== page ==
Muscle Memory Fact or Fiction by KJN Fred Parks
Fact or Fiction. There is no literal memory in the muscles. The things people call muscle memory exists as a misnomer.
Muscle memory acts as if muscles know when you left off your training. This is the phenomenon we call “muscle memory”. Obviously, memory is not stored in the muscle, but rather memories are stored in the brain. The brain acts as a cache for frequently performed tasks by your muscles. These tasks could be training in martial arts, riding a bicycle, using a hammer or other manipulative skills.
A better name for muscle memory could be subconscious memory, information that is stored in the brain. This information is readily accessible by the brain or accessible by non-conscious means. The non-conscious memory is the brain’s enormous capacity to bring up what might be called substrates that exist outside of our own consciousness. These substrates can do everything except make value judgments. An example of this would be walking. You do not consciously know how to contact your muscles to walk, it happens unconsciously.
Our memory is well adapted to manual manipulation and tool making. We do not need to invent a memory aid to remember complex actions as would be required to remember a series of complex numbers. We do not need a memory aid to remember what to do with our hands. Our brain directs our muscles to perform a task.
Building muscle memory is done by developing new skills through reputative practice. By monitoring neural changes during the learning of new skills researchers have learned that instant replay after each performance of a new skill is critical to performing the new skill. You can practice a new Hapkido technique repeatedly, but the lasting memory to execute the technique, but is not learned till a break is taken from training.
New research has revealed that some neural networks are activated during practice sessions and automatically replay the same sequence of moves mentally during the breaks between reputations. It is very important for the practitioner to learn the techniques properly to prevent misinformation being imprinted. Interspersing short breaks between repetitions encodes skill memories much better than repeating practice sessions back-to-back.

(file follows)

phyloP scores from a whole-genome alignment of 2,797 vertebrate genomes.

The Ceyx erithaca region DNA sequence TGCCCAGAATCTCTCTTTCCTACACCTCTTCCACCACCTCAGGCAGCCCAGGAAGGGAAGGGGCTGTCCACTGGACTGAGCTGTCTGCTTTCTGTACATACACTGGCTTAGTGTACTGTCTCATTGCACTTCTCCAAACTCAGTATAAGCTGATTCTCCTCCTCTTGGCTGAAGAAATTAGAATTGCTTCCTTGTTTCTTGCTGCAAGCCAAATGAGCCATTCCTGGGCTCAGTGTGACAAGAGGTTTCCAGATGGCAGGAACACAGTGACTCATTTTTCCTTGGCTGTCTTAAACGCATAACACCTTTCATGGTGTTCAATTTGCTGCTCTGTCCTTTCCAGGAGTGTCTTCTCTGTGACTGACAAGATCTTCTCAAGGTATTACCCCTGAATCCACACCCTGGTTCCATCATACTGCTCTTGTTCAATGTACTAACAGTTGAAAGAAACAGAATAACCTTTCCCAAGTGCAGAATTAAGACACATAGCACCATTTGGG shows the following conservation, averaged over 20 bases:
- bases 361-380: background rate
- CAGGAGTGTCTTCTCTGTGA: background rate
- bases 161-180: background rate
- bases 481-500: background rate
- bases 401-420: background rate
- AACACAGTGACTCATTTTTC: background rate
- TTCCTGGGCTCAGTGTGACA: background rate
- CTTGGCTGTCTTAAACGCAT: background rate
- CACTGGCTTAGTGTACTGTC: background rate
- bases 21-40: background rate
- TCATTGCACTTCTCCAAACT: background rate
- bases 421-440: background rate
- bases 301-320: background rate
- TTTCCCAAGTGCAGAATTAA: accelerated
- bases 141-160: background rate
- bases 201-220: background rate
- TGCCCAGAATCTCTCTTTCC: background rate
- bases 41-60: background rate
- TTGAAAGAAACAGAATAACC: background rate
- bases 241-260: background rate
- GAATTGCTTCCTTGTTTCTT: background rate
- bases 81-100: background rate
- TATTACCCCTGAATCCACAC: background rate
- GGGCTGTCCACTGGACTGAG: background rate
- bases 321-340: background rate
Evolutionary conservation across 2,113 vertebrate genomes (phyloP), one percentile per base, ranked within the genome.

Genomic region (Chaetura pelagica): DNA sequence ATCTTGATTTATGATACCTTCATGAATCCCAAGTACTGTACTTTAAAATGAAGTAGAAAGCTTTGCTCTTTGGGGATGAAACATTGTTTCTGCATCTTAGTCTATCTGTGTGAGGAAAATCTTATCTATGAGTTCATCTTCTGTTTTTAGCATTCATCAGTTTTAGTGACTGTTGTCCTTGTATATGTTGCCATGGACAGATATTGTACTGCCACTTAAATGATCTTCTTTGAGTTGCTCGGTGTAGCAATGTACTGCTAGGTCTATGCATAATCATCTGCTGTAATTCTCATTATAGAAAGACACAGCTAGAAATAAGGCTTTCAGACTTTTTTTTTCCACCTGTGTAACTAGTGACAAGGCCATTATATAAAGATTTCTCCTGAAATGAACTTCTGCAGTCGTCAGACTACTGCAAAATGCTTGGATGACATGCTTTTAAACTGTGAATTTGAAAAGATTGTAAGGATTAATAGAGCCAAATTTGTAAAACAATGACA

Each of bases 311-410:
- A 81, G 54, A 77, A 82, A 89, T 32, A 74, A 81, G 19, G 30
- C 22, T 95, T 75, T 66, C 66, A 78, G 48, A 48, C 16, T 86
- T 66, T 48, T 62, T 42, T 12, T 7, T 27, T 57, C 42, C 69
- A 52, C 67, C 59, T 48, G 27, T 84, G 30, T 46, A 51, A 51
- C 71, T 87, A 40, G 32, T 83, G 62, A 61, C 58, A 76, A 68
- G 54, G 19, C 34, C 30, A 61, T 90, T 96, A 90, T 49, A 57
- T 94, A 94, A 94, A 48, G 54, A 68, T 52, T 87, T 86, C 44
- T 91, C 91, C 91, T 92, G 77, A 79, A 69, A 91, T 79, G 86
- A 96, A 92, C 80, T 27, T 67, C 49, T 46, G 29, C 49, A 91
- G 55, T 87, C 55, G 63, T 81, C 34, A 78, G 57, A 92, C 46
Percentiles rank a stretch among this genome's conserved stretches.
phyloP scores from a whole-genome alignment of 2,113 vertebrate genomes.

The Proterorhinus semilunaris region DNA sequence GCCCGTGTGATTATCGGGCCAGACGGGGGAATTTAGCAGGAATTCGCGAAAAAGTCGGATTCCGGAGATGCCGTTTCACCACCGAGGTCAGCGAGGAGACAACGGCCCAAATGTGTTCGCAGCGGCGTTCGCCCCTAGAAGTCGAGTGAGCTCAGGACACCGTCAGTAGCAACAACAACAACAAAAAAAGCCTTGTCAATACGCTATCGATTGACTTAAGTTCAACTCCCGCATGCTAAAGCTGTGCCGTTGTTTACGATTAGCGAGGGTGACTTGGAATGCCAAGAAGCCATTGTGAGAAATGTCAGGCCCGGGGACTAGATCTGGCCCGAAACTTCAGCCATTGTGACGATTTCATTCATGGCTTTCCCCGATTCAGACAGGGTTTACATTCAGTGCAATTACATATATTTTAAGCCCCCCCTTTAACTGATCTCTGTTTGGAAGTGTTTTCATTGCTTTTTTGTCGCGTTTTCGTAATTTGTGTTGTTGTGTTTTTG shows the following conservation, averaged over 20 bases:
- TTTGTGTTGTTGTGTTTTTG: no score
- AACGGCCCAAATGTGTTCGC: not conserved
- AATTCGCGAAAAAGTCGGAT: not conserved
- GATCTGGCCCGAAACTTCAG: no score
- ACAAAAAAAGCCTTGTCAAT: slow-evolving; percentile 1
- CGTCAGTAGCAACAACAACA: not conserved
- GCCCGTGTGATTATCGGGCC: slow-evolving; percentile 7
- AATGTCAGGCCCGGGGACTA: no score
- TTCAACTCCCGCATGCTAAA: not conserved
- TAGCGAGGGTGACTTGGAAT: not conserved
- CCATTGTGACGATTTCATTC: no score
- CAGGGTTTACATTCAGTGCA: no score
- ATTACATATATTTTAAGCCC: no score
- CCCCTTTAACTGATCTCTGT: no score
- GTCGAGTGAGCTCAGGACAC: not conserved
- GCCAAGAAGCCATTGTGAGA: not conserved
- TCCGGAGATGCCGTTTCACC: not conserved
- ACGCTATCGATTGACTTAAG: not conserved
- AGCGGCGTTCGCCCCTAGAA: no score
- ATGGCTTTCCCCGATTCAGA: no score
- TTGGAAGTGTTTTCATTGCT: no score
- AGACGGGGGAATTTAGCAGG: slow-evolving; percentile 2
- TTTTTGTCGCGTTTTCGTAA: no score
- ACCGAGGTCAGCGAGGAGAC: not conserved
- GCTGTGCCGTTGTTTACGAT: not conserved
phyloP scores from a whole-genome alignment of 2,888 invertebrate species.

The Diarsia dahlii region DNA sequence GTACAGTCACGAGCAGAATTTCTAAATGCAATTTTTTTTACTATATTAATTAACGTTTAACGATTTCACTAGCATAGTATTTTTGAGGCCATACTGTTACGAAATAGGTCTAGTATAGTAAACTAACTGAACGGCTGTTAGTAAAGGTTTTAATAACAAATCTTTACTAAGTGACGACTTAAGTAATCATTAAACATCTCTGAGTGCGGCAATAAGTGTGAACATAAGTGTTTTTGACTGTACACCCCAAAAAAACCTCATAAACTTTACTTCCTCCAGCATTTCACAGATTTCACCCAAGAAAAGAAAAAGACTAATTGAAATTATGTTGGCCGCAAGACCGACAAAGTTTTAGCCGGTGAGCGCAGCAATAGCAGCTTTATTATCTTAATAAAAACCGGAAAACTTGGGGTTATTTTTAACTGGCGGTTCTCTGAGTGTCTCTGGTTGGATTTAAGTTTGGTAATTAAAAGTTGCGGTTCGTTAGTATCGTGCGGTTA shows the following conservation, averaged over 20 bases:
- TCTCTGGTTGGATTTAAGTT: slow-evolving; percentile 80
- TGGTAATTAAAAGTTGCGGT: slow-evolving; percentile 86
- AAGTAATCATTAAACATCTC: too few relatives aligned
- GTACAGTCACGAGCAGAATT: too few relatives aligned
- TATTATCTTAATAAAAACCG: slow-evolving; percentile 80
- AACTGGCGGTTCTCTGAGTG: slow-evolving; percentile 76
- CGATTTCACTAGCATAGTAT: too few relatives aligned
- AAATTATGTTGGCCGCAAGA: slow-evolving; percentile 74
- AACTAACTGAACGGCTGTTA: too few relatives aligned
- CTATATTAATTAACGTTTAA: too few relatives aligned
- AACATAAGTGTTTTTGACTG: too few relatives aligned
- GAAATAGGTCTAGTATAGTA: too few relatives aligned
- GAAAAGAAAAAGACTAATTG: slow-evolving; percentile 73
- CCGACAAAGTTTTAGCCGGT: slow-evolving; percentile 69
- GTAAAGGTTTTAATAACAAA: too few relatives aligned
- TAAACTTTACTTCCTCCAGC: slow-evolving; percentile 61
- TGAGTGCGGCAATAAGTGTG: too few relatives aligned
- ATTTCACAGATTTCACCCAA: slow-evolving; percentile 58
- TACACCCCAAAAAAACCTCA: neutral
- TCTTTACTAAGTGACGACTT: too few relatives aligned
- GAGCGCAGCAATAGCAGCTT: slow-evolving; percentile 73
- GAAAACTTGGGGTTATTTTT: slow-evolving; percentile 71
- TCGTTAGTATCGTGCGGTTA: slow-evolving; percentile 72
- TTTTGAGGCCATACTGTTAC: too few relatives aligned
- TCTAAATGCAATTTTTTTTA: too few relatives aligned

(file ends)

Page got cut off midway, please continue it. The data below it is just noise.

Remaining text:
The post-practice mental rehearsal is not obvious to us as we learn new skills. This mental instant replay flashes through the brain 20 times faster than the original experience.
Many people stop being involved with participation in martial arts and other physical activities and stop. They consider returning and do not due to fear of having to start for the very beginning practicing the reputative skills repeatedly. The memory of performing reputative tasks is stored in a cache in the brain. This memory allows the brain to recognize the previously performed task. The brain is not relearning the previously learned but recognizes it. It still requires practice to reach the desired level of efficiency.
Each time we teach our bodies how to perform something new our brain creates a new blueprint referring to muscle memory. The ability of our muscles to perform desired tasks comes from the brain which directs the body to perform the desired task. The muscles do not have a memory center but rely on the brain to train them.
About the author: Grand Master Fred Parks is the Dean of the USA Hapkido Union, Inc Academy https://usahapkidounion.org and a senior consultant for the World Martial Arts Marketing Program https://worldmartialartsmarketing.com . He can be reached through his school website site at https://americandragonkoreanmartialarts.com .
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